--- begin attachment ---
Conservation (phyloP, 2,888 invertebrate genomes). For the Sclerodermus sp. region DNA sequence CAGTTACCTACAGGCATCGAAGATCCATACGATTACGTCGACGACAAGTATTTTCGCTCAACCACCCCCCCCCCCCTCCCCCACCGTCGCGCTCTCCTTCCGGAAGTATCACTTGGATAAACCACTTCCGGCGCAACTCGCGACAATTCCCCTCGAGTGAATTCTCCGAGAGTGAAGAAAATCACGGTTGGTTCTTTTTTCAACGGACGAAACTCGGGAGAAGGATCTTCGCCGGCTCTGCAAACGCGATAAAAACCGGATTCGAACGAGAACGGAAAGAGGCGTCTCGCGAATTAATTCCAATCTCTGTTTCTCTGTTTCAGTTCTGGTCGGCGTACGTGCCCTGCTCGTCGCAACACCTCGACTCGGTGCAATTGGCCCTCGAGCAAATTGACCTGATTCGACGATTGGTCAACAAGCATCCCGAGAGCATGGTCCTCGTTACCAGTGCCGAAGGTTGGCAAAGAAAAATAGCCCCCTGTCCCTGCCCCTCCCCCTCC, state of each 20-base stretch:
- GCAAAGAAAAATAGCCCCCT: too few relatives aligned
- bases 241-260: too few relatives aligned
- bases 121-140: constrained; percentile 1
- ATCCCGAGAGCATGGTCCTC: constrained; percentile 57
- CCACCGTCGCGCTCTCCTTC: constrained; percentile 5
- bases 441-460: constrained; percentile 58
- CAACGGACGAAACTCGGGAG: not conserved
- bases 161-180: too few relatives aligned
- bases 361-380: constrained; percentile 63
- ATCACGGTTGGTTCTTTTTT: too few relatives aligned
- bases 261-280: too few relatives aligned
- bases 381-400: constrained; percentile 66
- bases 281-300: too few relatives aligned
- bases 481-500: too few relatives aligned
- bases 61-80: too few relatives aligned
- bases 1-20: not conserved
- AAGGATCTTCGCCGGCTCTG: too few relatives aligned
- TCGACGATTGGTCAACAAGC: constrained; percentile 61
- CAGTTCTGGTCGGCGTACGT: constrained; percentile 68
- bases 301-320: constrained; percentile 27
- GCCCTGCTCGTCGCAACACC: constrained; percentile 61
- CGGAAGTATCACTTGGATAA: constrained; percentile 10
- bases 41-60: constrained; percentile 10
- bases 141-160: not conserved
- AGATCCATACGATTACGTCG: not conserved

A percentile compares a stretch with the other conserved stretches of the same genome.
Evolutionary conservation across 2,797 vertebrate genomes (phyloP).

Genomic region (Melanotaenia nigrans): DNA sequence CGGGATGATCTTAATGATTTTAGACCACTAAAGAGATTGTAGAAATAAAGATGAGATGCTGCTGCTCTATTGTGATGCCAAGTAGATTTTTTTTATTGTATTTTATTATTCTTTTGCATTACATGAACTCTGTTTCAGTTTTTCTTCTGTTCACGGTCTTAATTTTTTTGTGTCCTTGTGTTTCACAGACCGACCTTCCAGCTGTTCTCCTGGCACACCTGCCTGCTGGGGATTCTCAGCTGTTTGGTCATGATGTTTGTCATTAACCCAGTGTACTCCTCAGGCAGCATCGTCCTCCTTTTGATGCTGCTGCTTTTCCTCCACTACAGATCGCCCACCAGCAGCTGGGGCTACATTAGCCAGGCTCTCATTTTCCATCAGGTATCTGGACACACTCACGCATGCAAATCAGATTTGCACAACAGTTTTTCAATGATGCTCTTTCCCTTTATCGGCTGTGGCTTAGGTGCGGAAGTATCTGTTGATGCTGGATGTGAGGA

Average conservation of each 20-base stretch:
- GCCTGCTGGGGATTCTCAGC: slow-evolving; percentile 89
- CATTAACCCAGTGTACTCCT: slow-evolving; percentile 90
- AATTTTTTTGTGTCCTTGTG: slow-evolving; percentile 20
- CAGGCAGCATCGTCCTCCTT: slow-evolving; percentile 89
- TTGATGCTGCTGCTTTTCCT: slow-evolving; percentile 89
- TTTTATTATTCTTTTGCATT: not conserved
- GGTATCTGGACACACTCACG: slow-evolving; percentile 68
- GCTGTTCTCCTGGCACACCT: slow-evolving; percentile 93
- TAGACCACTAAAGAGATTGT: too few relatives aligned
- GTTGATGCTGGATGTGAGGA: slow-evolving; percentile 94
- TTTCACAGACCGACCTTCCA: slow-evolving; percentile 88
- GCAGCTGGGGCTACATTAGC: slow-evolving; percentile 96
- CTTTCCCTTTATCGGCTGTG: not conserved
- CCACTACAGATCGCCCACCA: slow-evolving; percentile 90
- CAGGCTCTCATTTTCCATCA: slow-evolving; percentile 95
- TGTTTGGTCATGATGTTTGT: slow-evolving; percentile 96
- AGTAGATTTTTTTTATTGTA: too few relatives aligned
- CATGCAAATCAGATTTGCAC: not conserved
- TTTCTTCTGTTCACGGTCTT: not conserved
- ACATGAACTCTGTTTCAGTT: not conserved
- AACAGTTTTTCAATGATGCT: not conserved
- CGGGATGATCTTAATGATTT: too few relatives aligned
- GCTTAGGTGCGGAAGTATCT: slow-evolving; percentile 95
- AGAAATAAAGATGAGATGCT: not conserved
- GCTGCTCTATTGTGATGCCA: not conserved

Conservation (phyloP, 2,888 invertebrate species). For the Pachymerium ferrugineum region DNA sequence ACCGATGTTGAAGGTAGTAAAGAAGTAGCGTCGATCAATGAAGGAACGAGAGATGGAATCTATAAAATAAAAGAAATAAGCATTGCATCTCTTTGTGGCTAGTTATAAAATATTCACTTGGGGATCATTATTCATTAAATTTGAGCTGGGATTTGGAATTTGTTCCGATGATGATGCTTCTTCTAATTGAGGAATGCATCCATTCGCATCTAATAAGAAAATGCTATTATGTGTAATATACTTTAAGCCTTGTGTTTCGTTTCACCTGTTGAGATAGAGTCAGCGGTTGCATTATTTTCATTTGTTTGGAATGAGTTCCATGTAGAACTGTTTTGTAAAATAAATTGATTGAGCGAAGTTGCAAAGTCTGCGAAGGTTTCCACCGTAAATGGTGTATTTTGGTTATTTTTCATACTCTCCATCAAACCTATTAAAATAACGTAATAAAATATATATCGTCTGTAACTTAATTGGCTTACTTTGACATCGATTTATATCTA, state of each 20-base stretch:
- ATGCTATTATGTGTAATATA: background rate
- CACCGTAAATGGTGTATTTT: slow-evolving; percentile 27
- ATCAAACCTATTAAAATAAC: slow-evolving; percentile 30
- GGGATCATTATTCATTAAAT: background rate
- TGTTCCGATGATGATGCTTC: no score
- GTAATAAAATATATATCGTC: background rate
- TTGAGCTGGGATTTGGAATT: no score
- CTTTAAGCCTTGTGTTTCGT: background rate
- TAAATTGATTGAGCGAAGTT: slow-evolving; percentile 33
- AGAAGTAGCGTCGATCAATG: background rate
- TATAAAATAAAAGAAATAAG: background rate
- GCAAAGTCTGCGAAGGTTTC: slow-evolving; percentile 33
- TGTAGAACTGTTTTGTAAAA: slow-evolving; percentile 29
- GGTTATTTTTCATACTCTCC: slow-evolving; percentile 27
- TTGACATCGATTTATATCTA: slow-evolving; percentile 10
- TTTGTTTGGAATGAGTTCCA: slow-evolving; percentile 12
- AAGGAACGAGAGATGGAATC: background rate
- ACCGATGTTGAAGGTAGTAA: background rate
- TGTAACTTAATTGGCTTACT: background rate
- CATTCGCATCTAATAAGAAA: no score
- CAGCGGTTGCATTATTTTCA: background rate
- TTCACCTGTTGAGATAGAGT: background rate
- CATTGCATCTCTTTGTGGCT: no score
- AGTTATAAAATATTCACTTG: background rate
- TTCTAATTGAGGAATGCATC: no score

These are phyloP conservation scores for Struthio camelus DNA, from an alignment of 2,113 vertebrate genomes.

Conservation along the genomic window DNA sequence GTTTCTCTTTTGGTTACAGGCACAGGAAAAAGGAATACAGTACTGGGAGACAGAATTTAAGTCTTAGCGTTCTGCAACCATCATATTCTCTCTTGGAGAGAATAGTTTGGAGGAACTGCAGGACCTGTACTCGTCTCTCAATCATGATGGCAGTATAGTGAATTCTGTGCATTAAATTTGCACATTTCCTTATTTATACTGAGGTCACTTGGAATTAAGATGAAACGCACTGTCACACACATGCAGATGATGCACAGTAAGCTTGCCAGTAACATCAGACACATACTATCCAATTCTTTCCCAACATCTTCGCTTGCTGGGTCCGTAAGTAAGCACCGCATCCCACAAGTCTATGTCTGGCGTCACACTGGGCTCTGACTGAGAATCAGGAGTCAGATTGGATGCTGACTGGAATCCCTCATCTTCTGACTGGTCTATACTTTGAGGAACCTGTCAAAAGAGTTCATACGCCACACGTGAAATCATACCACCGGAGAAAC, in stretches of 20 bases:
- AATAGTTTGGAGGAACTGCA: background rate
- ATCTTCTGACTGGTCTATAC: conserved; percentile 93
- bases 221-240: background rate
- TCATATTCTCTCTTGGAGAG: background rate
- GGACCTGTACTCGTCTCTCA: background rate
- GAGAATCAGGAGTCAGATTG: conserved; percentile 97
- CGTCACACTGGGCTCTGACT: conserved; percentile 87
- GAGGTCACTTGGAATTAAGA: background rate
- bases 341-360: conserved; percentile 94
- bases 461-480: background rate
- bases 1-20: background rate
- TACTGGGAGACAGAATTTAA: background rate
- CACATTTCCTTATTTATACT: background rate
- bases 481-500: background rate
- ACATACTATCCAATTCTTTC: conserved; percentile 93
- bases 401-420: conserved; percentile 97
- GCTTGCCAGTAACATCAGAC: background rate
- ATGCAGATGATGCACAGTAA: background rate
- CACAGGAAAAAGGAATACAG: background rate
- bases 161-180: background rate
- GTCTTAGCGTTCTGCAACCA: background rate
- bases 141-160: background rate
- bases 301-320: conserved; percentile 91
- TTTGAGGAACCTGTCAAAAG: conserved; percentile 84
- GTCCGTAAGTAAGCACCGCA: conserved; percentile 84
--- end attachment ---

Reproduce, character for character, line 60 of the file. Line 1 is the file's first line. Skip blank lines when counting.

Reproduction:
- GGGATCATTATTCATTAAAT: background rate